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Reviewed: Falcon Northwest Mach V with Triple Titan X Cards rips the lid off our gaming tests

Gordon Mah Ung | April 7, 2015
Americans love stats. Who has the greatest batting average of all time? (Ty Cobb.) Who was in the most James Bond movies and how many times? (Roger Moore, with six.) Can a gaming PC really cost $9,683? (Bleep yes!).

This probably isn't a bad idea. While the GeForce GTX 980 was known for its gentle temperatures, the GeForce GTX Titan X isn't. I measured temperatures on the cards on some spots at 179 degrees. Yes, that's as hot as McDonald's coffee was beforethe lawsuit. Much of that heat is trapped between the cards. Others have recorded temps hitting 213 degrees!

If these temps make you wonder about stability, Falcon says it stress-tests the machines it sells in a room heated up to 80 to 90 degrees overnight to vet bad components.

On the performance tip, the Mach V certainly lights up our charts. Let's just say the three Titan X cards don't disappoint. The next-fastest system is AVA Direct's i7 X99 box we reviewed in December. Using the synthetic but still-respected 3DMark FireStrike Extreme, we see the Mach V outperforming the pair of GeForce GTX 980s in the AVA Direct by almost double. Our reference system, with its single GeForce GTX 980, is pretty lonely way back there too.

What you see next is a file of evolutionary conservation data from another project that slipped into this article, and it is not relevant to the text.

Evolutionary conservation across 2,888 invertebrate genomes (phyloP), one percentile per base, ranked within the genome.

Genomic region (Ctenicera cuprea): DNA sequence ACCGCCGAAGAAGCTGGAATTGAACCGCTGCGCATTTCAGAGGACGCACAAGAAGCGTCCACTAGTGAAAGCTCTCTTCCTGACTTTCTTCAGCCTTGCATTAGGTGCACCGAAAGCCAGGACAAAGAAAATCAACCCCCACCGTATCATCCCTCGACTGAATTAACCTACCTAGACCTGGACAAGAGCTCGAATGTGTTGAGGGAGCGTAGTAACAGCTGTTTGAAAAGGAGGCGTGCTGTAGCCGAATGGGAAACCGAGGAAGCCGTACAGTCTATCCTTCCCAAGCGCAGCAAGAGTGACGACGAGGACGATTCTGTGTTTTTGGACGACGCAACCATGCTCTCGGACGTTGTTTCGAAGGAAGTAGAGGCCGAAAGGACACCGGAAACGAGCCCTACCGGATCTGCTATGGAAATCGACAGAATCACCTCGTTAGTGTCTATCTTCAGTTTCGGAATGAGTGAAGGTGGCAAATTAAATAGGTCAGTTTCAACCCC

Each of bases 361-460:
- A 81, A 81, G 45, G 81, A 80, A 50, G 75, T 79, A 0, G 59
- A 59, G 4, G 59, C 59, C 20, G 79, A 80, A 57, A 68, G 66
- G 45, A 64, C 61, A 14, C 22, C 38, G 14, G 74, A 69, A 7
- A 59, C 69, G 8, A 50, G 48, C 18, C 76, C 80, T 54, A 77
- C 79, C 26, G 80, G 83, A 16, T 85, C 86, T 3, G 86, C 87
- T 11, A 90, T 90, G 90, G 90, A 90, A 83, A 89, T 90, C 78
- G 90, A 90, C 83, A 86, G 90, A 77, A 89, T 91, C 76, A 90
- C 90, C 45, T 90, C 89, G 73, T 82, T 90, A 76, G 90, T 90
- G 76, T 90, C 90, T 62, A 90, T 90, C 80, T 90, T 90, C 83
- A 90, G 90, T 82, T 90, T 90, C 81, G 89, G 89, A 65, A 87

To see how the Mach V does in an actual game, we spooled up Tomb Raider set to Ultimate and running at 2560x1600 resolution on a 30-inch panel. Even though we didn't expect such a difference at this "low" resolution, those three Titan X cards put serious distance between the AVA Direct's pair of GTX 980 cards and our single GeForce GTX 980. For kicks, we also included MSI's Titan SLI "laptop" to see how its pair of GeForce GTX 980M cards in SLI would do. It's not bad considering it's a gaming laptop, albeit one big-ass gaming laptop. 

Gaming at 2560x1600 with three Titan X cards is downright criminal, though, and in some states, you can actually be charged with a Class B felony for using too much hardware for your gaming resolution. (Just kidding!) So I also ran the Mach V on a 4K display. You might think with this much firepower you can play with, say, three 4K panels in surround, but I think we're not quite there yet.

In 3DMark FireStrike Ultra, I saw the Mach V give up 11,238. At the time of our original run, before Titan X cards were out, that was good enough to put it in the top 40. With Titan X cards in the hands of more folks, the Mach V has slipped all the way back to the low 40s — among all the PCs on the planet. For shame.

In actual gaming, Tomb Raider at 4K and set to Ultimate still puts out 135.4 fps. I also ran Middle-earth: Shadow of Mordor with the 4K texture pack installed and saw 81.6 fps. I didn't have access to the AVA Direct machine to run this benchmark, but I know from our review of the Titan X, a single card in this benchmark at 4K pushes 35.6 fps, and a pair of 980s plows along at 43.9 fps. That's a testament to just how demanding Shadow of Mordor is of GPUs.


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